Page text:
There are a whole host of issues that can diminish your roof’s ability to keep your home safe. Wear and tear could mean that their tiles are no longer strong enough to keep water from infiltrating. Storm damage and heavy winds can damage and dislodge tiles, leaving a gap open. Mold can sap away at the resilience of tile and slate minerals. An open roof invites danger, from spreading water damage and mold to creating a perfect infiltration spot for pests to get through. Take a look at your roof for the visible signs that it needs repair and consider when you might need to replace it. Otherwise, it can be hard to spot damage coming from above until its too late, since many people don’t check their attic on a regular basis.

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Your windows and doors

One of the issues that can affect the air quality in the home is air leaks from outdoors. These can be particularly bad for people who suffer from conditions like hay fever in the spring as all the allergens that linger outside slowly infiltrate the home.  In most cases, these air leaks are caused by warped, damaged, or old windows and doors that can no longer efficiently seal the home. Besides the potential health implications of poor air quality and letting the outdoor air pollution inside the home, there’s also the financial and comfort implications of being unable to heat or cool the home as effectively since the exterior temperature will be having a greater influence.

Your gutters

As mentioned, both water leaks and roof damage are dangerous for their own reasons. However, you also need to look at some of the lesser-considered causes of both. Gutters ensure that the roof is able to disperse water away from the home and that it doesn’t just flow down the walls. However, debris, twigs, and leaves can start to clog those gutters up. When that happens, the water will overflow and can infiltrate beneath the wall. Not only does this wear away at the roof, loosening your tiles and flashings, but it can cause an interior leak, leading to damp, water, damage, and mold. At least once a year, you should invest in a professional gutter cleaning to make sure you’re protected against this risk.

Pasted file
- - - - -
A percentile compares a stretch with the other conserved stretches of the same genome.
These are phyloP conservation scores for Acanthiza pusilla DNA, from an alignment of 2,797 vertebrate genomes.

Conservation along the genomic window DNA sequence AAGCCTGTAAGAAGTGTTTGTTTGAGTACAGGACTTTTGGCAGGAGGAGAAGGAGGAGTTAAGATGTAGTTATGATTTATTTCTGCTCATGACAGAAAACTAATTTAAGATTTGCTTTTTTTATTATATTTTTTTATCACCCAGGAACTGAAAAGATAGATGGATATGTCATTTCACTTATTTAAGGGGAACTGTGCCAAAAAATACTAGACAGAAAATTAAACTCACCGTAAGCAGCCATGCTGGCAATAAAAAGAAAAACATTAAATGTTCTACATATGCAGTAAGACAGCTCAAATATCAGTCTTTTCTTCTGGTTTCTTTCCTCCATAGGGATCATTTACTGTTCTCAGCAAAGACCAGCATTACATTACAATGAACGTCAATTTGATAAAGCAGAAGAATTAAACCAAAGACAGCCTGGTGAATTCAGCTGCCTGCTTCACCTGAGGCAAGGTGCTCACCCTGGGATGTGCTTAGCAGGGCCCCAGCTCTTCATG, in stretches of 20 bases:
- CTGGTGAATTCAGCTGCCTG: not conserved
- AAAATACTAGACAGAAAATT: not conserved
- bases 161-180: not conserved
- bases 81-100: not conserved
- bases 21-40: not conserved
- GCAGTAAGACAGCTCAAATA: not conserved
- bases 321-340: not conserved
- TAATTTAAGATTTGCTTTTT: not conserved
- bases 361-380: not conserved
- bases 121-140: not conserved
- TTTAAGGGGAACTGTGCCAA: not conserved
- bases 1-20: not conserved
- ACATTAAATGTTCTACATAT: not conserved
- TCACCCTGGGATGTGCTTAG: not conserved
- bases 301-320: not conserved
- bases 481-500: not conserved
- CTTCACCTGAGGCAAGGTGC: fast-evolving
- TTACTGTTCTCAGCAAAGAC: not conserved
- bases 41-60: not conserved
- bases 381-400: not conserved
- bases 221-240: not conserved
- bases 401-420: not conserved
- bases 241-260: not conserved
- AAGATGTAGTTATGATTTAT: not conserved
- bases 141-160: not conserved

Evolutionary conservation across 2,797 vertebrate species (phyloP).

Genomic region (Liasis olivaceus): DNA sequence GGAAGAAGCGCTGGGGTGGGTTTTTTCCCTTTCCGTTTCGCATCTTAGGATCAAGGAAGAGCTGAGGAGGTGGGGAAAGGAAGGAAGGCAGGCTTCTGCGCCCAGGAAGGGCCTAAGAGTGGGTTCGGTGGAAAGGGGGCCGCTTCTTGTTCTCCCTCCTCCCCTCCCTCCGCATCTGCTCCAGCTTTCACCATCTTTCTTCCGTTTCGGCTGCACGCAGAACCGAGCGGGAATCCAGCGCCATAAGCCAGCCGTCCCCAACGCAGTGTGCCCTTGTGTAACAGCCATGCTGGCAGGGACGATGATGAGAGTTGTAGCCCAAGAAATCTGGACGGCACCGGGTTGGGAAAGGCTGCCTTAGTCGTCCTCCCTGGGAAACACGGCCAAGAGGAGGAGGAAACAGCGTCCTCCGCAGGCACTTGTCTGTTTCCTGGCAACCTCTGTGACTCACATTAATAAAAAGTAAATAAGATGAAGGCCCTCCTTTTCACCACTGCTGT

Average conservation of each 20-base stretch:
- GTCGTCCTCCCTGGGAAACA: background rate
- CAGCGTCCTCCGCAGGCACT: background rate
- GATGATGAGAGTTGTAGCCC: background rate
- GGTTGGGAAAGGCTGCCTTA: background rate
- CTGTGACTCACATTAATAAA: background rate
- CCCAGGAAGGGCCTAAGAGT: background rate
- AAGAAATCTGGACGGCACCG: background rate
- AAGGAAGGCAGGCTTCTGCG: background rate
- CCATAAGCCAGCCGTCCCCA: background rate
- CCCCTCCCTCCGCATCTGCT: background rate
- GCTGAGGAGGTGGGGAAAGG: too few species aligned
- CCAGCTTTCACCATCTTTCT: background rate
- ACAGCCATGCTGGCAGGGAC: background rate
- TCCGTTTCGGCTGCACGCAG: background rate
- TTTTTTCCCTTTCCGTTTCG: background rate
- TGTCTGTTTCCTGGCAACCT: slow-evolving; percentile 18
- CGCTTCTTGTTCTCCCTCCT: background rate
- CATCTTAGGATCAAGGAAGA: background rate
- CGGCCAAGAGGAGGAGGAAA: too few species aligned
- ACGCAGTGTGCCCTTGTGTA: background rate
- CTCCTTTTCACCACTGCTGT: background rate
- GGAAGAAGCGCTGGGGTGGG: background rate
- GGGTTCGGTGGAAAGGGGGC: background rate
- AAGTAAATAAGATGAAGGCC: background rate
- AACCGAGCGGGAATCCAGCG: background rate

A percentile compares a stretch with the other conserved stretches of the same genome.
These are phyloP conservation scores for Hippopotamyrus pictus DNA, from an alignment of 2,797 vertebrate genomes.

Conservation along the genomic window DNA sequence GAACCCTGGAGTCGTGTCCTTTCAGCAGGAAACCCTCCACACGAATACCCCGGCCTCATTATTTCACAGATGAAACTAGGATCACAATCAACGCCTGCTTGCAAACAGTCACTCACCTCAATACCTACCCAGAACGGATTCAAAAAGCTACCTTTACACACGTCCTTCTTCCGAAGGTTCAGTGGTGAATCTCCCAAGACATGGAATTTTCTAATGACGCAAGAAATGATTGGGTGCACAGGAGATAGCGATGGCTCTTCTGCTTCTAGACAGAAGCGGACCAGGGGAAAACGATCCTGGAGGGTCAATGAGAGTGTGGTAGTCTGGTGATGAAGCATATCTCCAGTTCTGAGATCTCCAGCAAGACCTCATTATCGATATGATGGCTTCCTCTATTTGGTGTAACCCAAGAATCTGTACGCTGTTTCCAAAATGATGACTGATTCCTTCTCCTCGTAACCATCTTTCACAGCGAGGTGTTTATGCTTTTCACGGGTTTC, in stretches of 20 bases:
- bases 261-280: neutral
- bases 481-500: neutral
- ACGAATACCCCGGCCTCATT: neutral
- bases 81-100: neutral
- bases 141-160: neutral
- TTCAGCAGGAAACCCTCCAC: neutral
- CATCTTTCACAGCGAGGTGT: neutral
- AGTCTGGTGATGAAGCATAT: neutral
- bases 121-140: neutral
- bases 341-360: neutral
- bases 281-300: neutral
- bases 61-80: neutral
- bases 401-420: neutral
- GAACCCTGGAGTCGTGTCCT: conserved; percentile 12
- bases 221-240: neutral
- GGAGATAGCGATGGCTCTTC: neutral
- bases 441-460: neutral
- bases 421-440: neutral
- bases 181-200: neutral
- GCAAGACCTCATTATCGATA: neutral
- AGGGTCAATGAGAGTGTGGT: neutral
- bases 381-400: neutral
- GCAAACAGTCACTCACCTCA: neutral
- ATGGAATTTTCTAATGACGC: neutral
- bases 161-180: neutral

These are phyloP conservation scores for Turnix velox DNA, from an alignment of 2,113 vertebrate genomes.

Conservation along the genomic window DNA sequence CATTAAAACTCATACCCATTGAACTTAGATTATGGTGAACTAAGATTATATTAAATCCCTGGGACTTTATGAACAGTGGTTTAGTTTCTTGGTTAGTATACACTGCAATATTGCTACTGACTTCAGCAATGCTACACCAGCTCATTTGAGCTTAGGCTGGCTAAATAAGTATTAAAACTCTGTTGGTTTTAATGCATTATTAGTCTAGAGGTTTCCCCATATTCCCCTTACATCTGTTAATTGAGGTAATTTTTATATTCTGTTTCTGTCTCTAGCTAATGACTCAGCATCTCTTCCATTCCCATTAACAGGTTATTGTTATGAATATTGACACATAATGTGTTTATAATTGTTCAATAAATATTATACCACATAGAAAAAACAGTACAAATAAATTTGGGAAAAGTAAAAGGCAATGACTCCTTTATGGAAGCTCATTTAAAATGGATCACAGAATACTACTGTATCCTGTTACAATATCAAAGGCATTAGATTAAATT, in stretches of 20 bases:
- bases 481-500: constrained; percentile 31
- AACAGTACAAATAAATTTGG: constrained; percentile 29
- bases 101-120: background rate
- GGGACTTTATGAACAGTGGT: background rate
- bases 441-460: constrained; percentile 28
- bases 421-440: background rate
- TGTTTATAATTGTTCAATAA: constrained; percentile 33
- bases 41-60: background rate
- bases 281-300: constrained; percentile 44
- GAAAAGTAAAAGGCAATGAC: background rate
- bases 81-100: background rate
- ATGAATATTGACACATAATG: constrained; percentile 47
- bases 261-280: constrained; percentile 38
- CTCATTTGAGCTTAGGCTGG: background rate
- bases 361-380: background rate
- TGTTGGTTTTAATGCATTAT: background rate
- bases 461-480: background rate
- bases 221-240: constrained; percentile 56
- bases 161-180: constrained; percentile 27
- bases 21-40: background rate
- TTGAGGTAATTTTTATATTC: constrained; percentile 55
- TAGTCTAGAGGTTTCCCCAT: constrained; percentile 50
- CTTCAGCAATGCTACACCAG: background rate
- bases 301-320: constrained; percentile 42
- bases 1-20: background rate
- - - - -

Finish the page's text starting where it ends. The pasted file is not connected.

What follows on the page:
Your bed

The idea that your bed might have a negative impact on your health might be a scary one, but it’s one we have to address. Sheets that haven’t been changed in too long, duvets that haven’t been washed, and mattresses that haven’t been changed in over ten years are havens for dust and bacteria. As such, it’s important to ensure that you’re following a proper maintenance schedule for the bed. Learn how to clean your mattress and expand its lifecycle. Another good tip is to not make your bed in the morning but to fold up your duvet and leave the mattress bear. This dries it out during the day, creating an environment where bacteria and mold cannot thrive as easily.

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Household products

Simply put, a lot of the household products that we use are not suitable for being so frequently in contact with human skin. Household cleaners, bleaches, wipes, and the like are often riddled with ingredients that are dangerous to breathe in, can cause inflammation on contact, and even carcinogens which have some truly scary long-term health implications. It’s worth doing your research on the different toxins that are in a lot of household products, such as phthalates, triclosan, ammonia, and chlorine, and to avoid them when you read them on the ingredients list. Even if products market themselves as “green” or “natural” show some skepticism and read the ingredients.

Shower heads, keyboards, door handles and more

Of course, the home needs to be cleaned. Especially areas that are likely to be absolutely riddled with bacteria, like shower heads, keyboards, and door handles. However, there are naturally antibacterial cleaners that you can just as easily make yourself without having to buy into a bunch of chemicals that you might not feel comfortable with. White vinegar, vodka, and lemon are all examples of natural antibacterial agents. A combination of vinegar and lemon mixed with water makes for an excellent spray on cleaner that you can dab a cloth with in order to wipe down those microbial resorts around the home. Don’t worry, it doesn’t smell as bad as you would think, either.

Hopefully, the tips above haven’t scared you too much and have shown you that there are ways to tackle all of the health risks that could be lurking in the home. Now it’s just a matter of finding those problems when they arise and acting fast to tackle them.